People to me about how to get a job on Capitol Hill:
people: how do I get a job on Capitol Hill?
me: quit your job and work for free for a campaign for a year and they will give you a job or get an internship for free through the summer the year you…
okay, so I’m feeling some kind of way about these internship discussions. The whole reason I am in DC right now is because of the internship I did 12 years ago. I interned for Jim Traficant (yes, that one) because he was good friends with my Poli Sci advisor and I was bored with podunk town in ohio where i went to school and thought DC would be a nice change of pace. I didn’t get paid. I accumulated a fair amount of debt. Did I have to do shitty work? You bet. Answering phones, stuffing envelopes, writing BS letters to constituents, giving tours of the Capitol to sweaty obnoxious tour groups, learning how to sign Jim’s name (there is a science to it), going to boring committee hearings and taking notes. But I also learned more in that 6 months than I had in my first 3 years of college. I also got to do some fucking amazing things: tour of the West Wing of the White House, I met Bill Clinton (the photo of the two of us still hangs on the wall in my house), and writing Jim’s 1 minute speeches. I will never forget the feeling of standing in our office and watching on tv as he read the very first speech I ever wrote for him. It was…amazing.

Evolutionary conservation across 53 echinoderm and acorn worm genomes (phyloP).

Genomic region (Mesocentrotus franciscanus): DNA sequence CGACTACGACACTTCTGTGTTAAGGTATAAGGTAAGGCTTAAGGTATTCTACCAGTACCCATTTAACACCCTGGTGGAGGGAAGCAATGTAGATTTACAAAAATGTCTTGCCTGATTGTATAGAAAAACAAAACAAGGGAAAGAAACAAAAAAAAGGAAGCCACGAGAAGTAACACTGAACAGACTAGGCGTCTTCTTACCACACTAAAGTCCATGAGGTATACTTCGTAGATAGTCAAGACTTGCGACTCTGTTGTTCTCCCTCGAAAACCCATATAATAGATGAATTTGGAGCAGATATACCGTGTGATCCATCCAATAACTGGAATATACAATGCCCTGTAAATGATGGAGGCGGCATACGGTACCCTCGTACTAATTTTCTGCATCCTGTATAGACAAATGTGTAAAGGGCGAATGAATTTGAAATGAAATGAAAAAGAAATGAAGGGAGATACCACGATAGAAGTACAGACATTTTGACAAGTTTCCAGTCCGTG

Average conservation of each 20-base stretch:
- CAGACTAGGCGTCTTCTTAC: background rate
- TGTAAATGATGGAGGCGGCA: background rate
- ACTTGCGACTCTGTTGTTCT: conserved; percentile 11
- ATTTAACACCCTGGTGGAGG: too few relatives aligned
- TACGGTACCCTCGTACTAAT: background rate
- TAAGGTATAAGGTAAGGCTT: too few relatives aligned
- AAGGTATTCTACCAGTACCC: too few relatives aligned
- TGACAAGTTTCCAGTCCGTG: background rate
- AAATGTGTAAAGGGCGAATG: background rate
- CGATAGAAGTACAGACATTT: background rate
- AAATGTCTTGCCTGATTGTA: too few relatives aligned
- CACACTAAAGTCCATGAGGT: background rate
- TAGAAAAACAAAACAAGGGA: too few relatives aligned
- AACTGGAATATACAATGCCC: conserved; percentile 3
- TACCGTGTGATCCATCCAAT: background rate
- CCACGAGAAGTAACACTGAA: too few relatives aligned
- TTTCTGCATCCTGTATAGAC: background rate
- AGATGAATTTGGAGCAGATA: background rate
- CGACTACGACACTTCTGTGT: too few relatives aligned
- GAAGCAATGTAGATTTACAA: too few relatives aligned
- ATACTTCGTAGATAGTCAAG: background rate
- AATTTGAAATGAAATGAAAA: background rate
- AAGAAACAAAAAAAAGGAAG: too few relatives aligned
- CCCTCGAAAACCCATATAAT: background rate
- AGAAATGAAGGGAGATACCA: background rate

After 6 months, I was asked to become a full time staffer. I accepted. Continued writing his speeches until he was subsequently indicted, expelled from Congress and sent to jail. If I had it to do over again, I’d do it in a heart beat. It was an incredible privilege to do the work that I did, and if you want a job on the Hill then you gotta pay your dues. If you’re not willing to do that, then look for another calling.
I think the major takeaway is that the vast majority of people that I at least know could not afford to pay their dues. The opportunity cost to spend a year in D.C. not getting paid (and still having to pay to be there) is pretty enormous at that point in most young people’s lives. Some can that cost handle it marginally better than others, and those people tend to (anecdotally) be overwhelmingly white and upper-middle-class.